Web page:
Virtual Filesystems

Rasterio uses GDAL’s virtual filesystem interface to access datasets on the web, in cloud storage, in archive files, and in Python objects. Rasterio maps familiar URI schemes to GDAL virtual filesystem handlers. For example, the https URI scheme maps to GDAL’s /vsicurl/. The file URI scheme maps to GDAL’s ordinary filesystem handler and is the default for dataset URIs that have no other scheme.

To access a dataset in a local ZIP file like the one in Rasterio’s test suite, preprend zip to the URI of the local file and add the interior path to the dataset after a ! character. For example:

with"zip+file://tests/data/!RGB.byte.tif") as src:

# Printed:
# (718, 791)

Or use zip as shorthand for zip+file.

with"zip://tests/data/!RGB.byte.tif") as src:

# Printed:
# (718, 791)

Similarly, datasets in ZIP files served on the web can be accessed by using zip+https.

with"zip+!RGB.byte.tif") as src:

# Printed:
# (718, 791)

Tar and gzip archives can be accessed in the same manner by prepending with tar or gz instead of zip.

For compatibility with legacy systems and workflows or very niche use cases, Rasterio can also use GDAL’s VSI filenames.

with"/vsizip/vsicurl/") as src:

# Printed:
# (718, 791)

The prefixes on which GDAL filesystem handlers are registered are considered by Rasterio to be an implementation detail. You shouldn’t need to think about them when using Rasterio. Use familiar and standard URIs instead, like elsewhere on the internet.

with"") as src:

# Printed:
# (718, 791)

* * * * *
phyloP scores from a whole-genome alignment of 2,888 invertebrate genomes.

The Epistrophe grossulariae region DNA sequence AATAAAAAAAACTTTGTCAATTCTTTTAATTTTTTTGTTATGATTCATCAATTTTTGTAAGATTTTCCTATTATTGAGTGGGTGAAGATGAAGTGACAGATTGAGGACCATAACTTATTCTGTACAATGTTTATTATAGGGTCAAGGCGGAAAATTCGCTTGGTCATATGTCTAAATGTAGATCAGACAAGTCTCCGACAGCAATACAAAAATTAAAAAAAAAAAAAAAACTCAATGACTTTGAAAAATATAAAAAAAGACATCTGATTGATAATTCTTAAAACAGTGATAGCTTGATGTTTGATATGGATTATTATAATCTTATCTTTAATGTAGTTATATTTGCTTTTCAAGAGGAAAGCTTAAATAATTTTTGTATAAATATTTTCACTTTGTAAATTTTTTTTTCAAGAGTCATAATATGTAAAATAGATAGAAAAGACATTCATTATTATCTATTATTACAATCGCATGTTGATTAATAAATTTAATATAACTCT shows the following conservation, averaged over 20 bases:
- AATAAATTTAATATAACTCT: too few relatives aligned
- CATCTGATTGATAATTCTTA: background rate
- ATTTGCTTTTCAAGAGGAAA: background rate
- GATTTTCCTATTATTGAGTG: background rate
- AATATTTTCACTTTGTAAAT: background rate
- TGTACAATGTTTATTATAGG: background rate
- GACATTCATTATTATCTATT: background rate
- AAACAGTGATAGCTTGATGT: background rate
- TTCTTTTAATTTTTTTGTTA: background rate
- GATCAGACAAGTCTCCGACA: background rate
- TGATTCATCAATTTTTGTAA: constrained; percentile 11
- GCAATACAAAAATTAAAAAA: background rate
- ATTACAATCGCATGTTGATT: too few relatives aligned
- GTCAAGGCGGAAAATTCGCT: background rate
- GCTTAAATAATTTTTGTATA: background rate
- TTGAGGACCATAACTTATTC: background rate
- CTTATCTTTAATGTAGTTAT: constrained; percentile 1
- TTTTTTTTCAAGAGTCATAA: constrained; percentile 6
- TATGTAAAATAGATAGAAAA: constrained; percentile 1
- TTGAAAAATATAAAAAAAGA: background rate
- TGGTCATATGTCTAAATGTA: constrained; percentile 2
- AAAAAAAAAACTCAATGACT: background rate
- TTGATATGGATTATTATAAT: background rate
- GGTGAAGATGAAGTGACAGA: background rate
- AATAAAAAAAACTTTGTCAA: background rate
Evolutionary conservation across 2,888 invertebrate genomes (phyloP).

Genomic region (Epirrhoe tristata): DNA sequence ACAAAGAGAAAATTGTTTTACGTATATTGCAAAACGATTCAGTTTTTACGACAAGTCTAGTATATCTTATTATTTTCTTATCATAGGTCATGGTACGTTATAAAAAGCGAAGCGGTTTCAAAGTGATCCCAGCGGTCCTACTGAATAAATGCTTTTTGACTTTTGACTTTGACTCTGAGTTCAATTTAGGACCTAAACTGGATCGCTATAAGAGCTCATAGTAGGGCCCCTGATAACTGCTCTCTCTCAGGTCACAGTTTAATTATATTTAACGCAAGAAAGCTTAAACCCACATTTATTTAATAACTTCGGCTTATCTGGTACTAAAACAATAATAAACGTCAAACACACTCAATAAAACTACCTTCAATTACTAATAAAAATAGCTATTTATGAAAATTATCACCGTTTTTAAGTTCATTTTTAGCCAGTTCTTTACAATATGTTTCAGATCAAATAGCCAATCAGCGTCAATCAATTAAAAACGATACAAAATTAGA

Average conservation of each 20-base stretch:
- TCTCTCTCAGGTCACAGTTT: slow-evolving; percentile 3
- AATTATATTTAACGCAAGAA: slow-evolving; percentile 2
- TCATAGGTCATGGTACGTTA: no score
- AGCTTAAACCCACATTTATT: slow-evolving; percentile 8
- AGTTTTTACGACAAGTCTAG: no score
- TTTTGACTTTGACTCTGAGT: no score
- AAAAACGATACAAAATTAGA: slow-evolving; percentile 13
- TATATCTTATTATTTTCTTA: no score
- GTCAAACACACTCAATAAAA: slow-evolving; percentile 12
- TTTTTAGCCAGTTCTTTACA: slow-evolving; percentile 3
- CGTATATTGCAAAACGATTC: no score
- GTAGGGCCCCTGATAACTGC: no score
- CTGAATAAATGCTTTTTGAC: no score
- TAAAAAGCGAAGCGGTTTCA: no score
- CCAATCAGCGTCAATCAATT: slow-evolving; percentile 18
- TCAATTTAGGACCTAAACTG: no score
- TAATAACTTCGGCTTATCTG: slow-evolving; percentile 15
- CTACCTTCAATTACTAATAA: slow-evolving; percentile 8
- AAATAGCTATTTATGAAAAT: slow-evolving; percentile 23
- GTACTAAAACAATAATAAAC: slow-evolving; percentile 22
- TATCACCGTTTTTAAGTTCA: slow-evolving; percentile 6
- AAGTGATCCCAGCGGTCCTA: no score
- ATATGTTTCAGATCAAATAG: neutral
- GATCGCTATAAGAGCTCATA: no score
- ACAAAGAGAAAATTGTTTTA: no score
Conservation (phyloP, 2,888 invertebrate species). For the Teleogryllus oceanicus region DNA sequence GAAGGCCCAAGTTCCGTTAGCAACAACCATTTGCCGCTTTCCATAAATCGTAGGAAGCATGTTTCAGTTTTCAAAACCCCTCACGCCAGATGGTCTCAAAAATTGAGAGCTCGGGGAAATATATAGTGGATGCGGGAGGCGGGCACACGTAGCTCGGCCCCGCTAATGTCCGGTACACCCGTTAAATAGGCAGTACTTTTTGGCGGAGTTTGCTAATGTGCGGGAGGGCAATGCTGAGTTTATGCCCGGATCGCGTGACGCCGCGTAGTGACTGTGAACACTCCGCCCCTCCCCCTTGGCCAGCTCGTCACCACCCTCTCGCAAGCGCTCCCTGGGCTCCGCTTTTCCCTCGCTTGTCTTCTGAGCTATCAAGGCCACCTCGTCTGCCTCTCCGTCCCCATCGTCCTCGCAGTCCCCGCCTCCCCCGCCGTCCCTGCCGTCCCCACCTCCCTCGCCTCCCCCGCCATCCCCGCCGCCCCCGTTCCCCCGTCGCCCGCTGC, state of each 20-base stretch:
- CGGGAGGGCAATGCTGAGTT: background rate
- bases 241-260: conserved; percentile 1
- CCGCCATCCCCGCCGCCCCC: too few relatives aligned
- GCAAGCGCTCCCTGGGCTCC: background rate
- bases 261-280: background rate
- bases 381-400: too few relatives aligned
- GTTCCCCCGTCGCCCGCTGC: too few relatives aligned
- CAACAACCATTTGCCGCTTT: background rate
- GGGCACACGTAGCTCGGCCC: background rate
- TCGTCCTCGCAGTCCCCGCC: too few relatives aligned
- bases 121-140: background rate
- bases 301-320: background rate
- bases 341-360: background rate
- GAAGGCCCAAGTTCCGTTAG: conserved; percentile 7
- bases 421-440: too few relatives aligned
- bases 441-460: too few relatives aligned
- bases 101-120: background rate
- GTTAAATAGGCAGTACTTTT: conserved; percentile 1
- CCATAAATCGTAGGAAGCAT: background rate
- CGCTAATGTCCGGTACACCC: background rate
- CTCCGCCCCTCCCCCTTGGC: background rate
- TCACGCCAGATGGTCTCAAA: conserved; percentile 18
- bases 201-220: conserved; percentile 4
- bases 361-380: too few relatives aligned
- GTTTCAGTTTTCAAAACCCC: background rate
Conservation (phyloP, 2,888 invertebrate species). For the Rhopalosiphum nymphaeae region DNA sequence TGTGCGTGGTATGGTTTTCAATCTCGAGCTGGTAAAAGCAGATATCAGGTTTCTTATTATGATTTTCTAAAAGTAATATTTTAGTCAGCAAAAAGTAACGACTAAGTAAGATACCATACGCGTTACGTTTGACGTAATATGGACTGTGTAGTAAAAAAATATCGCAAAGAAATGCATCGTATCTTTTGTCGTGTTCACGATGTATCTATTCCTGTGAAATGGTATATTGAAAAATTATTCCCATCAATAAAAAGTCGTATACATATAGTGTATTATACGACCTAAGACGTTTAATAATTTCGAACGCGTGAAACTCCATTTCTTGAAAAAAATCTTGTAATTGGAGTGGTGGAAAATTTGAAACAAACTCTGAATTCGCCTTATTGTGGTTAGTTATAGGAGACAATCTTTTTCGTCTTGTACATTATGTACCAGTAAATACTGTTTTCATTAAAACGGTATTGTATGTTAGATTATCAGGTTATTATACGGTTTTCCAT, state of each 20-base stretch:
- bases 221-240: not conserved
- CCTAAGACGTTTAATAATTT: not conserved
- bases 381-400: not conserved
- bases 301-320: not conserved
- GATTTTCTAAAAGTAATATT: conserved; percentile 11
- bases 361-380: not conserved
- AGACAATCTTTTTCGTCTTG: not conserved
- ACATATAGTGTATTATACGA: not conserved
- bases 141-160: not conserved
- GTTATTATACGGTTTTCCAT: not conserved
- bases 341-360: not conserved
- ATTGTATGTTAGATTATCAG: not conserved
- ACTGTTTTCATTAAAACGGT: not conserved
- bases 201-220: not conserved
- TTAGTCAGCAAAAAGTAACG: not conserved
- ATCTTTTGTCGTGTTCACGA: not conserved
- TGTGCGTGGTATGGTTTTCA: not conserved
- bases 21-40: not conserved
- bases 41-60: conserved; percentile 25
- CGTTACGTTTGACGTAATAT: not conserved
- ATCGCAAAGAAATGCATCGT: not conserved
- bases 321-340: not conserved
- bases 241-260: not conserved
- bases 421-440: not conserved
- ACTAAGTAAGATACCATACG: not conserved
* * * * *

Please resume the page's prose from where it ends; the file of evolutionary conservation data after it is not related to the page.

This is an extra feature that must be installed by executing

pip install rasterio[s3]

After you have configured your AWS credentials as explained in the boto3 guide you can read metadata and imagery from TIFFs stored as S3 objects with no change to your code.

with"s3://landsat-pds/L8/139/045/LC81390452014295LGN00/LC81390452014295LGN00_B1.TIF") as src:

# Printed:
# {'blockxsize': 512,
#  'blockysize': 512,
#  'compress': 'deflate',
#  'count': 1,
#  'crs': {'init': u'epsg:32645'},
#  'driver': u'GTiff',
#  'dtype': 'uint16',
#  'height': 7791,
#  'interleave': 'band',
#  'nodata': None,
#  'tiled': True,
#  'transform': Affine(30.0, 0.0, 381885.0,
#        0.0, -30.0, 2512815.0),
#  'width': 7621}


AWS pricing concerns While this feature can reduce latency by reading fewer bytes from S3 compared to downloading the entire TIFF and opening locally, it does make at least 3 GET requests to fetch a TIFF’s profile as shown above and likely many more to fetch all the imagery from the TIFF. Consult the AWS S3 pricing guidelines before deciding if aws.Session is for you.

Python file and filesystem openers

Datasets stored in proprietary systems or addressable only through protocols not directly supported by GDAL can be accessed using the opener keyword argument of Here is an example of using fs_s3fs to access the dataset in sentinel-s2-l2a-cogs/45/C/VQ/2022/11/S2B_45CVQ_20221102_0_L2A/B01.tif from the sentinel-cogs AWS S3 bucket. Rasterio can access this without using the opener argument, but it makes a good usage example. Other custom openers would work in the same way.

import rasterio
from fs_s3fs import S3FS

fs = S3FS(

with"B01.tif", as src:

In this code AWS_ACCESS_KEY_ID and AWS_SECRET_ACCESS_KEY are placeholders for the appropriate credentials.

Read and write access is supported, with some limitations. Only one opener at a time may be thus registered for a filename and access mode pair. Openers are unregistered when the dataset is closed or its context is exited. The other limitation is that auxiliary and sidecar files cannot be accessed and thus formats depending on them cannot be used in this way.

To gain support for auxiliary “sidecar” files such as .aux.xml and .msk files that may accompany GeoTIFFs, an fsspec-like filesystem object may be used as the opener.

import rasterio
from fsspec

fs = fsspec.filesystem("s3", anon=True)

) as src:

This kind of filesystem opener object must provide the following methods: isdir(), isfile(), ls(), mtime(), open(), and size().

New in version 1.4.0